Home Ectomycorrhiza Succession Project During the COVID-19 Pandemic

Published by Cori VanGalder on

Home Ectomycorrhiza Succession Project During the COVID-19 Pandemic

Submitted by: Slavomír Adamčík1, Benjamin Avis2, Miroslav Caboň1, Munazza Kiran1,3, Barbora Zámocká1

1Laboratory of Molecular Ecology and Metagenomics, Institute of Botany, Plant Science and Biodiversity Centre, Slovak Academy of Sciences, Dúbravská cesta 9, 845 23 Bratislava, Slovakia

2Department of Biology, Indiana University Northwest, 3400 Broadway, Gary, IN 46408

3Department of Botany, University of Punjab, Quaide Azam campus, Lahore 54590, Pakistan

Before the pandemic, we had two visiting researchers, Ben Avis and Munazza Kiran, and one PhD student, Barbora Zámocká, at the Laboratory of Molecular Ecology and Metagenomics (MEM) of the Plant Science and Biodiversity Centre, Slovak Academy of Sciences, (Bratislava, Slovakia). The supervisor and scientific host is Slavomír Adamčík, and the assistant and curator of MEM Lab is Miroslav Caboň.

Benjamin Avis, associated with Indiana University Northwest (IN, USA), started his stay at the beginning of February 2020 and was supposed to stay until the end of March 2020. His mission was training in morphology standards proposed at our lab and the object of his study was North American Foetid Russulas and their systematics. He was enjoying weekends by visiting historic cities in the area, as well as Vienna and Budapest. On Friday March 13 we discussed his plans to visit Prague during the next weekend beginning on March 20. I tried to discourage him from going, because of the pandemic outbreak, but Ben argued that the situation was safe. However, on Monday March 16 we learned of the call by President Trump for all US citizens to come home, and Ben bought a new air ticket and travelled back home early in the morning on March 16. We think his mission was close to finished and we are communicating with him and his US colleague Peter Avis in order to complete the study and discuss the future use of his skills and accomplishments.

Munazza Kiran from the University of Punjab (Lahore, Pakistan) started her stay supported by the National Scholarship Programme of the Slovak Republic on February 20. Her mission was to support our project of systematics and phylogeny of the agaric genus Dermoloma, but also to get training in sampling and initial lab work for soil metabarcoding studies. The situation with the national emergency in Slovakia came after the airports closed and she was unable to leave and fly back home. We managed to extend her research stay officially, with funding until June 20, 2020, two months longer than originally planned. Thus, as we write this report, she is still officially with us on her research visit.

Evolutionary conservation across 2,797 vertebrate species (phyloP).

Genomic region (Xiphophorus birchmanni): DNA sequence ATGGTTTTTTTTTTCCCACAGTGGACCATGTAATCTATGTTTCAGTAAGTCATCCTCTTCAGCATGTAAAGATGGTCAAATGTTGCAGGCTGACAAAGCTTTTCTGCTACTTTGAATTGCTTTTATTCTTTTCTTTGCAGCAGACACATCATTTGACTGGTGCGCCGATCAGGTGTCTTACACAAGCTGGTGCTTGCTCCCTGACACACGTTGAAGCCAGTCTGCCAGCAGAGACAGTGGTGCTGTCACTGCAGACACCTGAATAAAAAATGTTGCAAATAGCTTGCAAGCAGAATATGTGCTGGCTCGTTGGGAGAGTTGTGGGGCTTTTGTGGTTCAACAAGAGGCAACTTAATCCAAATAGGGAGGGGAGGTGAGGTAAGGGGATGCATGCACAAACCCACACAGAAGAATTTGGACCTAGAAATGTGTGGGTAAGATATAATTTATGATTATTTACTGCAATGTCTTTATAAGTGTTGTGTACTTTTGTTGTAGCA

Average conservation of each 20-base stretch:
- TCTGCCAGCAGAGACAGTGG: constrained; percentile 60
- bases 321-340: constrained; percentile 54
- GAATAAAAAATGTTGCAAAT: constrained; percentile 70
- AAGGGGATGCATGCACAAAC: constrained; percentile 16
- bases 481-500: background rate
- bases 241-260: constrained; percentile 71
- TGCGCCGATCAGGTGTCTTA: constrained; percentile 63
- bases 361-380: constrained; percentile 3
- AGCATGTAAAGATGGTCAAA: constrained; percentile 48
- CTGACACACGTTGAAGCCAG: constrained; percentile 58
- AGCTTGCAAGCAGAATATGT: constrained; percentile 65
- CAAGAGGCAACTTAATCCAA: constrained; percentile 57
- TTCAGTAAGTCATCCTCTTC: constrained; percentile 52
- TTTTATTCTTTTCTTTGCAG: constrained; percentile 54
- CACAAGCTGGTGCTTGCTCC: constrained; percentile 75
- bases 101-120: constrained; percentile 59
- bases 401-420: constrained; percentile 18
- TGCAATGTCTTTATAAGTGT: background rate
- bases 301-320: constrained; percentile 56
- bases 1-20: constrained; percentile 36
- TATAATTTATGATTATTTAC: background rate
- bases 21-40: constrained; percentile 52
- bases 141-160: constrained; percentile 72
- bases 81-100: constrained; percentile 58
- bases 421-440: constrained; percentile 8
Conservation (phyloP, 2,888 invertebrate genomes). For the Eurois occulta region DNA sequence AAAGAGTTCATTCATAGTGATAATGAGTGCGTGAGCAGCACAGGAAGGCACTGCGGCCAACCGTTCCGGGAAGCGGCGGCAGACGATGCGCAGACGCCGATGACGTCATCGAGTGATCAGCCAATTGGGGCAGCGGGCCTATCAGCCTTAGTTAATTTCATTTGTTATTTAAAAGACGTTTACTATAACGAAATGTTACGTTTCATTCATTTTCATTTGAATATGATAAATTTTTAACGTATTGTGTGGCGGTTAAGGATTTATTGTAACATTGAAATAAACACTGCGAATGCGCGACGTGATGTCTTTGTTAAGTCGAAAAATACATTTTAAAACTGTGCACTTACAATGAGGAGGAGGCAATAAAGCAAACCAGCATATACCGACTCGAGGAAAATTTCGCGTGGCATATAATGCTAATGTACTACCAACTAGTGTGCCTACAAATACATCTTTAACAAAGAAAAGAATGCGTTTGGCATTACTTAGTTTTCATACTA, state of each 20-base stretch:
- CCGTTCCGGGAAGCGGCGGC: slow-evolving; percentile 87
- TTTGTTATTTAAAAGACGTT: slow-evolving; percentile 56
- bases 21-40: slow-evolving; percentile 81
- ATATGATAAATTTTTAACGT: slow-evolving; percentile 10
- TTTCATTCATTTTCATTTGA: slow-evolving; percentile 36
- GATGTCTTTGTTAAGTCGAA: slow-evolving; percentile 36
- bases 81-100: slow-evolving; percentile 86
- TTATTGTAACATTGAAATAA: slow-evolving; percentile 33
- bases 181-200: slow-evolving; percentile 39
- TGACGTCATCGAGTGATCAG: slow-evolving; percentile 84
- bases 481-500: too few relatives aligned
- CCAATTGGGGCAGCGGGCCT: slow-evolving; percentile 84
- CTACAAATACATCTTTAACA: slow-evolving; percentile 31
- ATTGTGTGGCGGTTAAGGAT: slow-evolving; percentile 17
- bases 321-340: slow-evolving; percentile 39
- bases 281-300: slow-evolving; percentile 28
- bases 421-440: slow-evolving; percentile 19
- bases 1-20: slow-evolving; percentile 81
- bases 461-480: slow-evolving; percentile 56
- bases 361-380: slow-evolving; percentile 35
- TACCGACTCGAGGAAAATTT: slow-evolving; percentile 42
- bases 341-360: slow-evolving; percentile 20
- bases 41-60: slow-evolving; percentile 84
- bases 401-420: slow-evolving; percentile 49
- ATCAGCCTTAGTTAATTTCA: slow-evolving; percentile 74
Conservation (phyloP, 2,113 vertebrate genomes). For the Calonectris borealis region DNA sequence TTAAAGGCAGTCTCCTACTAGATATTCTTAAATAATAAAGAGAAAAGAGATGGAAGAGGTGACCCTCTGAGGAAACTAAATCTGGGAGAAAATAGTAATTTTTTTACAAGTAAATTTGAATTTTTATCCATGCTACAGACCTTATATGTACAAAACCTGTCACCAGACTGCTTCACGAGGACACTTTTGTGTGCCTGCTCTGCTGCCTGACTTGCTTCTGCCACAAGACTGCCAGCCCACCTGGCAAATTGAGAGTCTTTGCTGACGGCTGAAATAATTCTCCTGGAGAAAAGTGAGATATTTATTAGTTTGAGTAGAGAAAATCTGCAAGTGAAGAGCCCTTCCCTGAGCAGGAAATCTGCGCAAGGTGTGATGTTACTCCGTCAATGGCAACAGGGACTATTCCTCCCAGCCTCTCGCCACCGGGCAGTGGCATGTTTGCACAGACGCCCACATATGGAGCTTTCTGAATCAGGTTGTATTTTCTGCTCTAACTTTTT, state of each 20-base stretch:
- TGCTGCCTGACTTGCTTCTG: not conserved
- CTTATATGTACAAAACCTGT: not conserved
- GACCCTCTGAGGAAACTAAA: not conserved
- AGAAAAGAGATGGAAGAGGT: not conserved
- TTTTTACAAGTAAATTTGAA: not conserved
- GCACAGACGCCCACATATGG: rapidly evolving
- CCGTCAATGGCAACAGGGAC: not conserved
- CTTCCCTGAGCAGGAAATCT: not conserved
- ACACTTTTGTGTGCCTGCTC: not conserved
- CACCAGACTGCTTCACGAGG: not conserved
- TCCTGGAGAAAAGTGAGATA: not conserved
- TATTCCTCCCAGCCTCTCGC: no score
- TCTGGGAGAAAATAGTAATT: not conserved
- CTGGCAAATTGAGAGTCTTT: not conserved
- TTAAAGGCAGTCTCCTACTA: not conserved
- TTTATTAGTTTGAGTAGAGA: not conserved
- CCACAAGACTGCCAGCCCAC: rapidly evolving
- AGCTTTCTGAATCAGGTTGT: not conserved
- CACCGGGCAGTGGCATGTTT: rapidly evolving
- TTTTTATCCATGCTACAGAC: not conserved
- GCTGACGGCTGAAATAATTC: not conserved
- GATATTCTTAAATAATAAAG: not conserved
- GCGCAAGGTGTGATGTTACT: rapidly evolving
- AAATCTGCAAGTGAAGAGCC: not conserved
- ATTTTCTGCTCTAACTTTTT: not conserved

Barbora Zámocká is a native Slovak PhD student at our lab. She started her study in September 2019. Her topic is, “Diversity of Soil Fungi Along the Altitudinal Gradient in the Beech Forests of Slovakia.” We communicated our research with our sister group, Peter Baldrianʹs Laboratory of Environmental Microbiology of the Institute of Microbiology of the Czech Academy of Sciences. Peter Baldrian promised to send an expert for soil sampling to supervise work at our research plots, but soon our borders were closed for any travel. Sampling at research plots also became impossible because all lodging services in the sampling area were closed. Training of Barbora needs to be postponed to the second half of the year, and training of Munazza at beech forests has to be cancelled.

As an alternative to train both Barbora and Munazza, we proposed a new project: succession of ectomycorrhizal (ECM) fungi in Carpinus hedge. This is a home project, because the study site is placed in the private garden of lab leader, Slavomír Adamčík. Carpinus betulus is native in Slovakia and a common ECM tree in the sampling area. The hedge was planted from young seedlings in 2006. It is 40 m long with three trees per meter, and shows a gradient of artificially disrupted soil near the entrance to the garden to an unmanaged area in the central part and again artificially degraded soil near the garage. The position of the hedge is isolated, with the closest native forest at least 200 m away in every direction. Slavomír has been collecting data and specimens of fungi almost every day since the hedge was planted. We currently have records and dried specimens of fungi over 14 years. We sampled soil cores every meter along the Carpinus hedge. Barbora and Munazza will get their training. We are all curious to see if we will recover approximately the same diversity from fruiting body collections and metabarcoding data, and how much soil degradation influences diversity shifts of ECM fungi.

Munazza Kiran taking soil cores from Carpinus hedge
Tricholoma scalpturatum growing at the collecting site 2 weeks after the sampling
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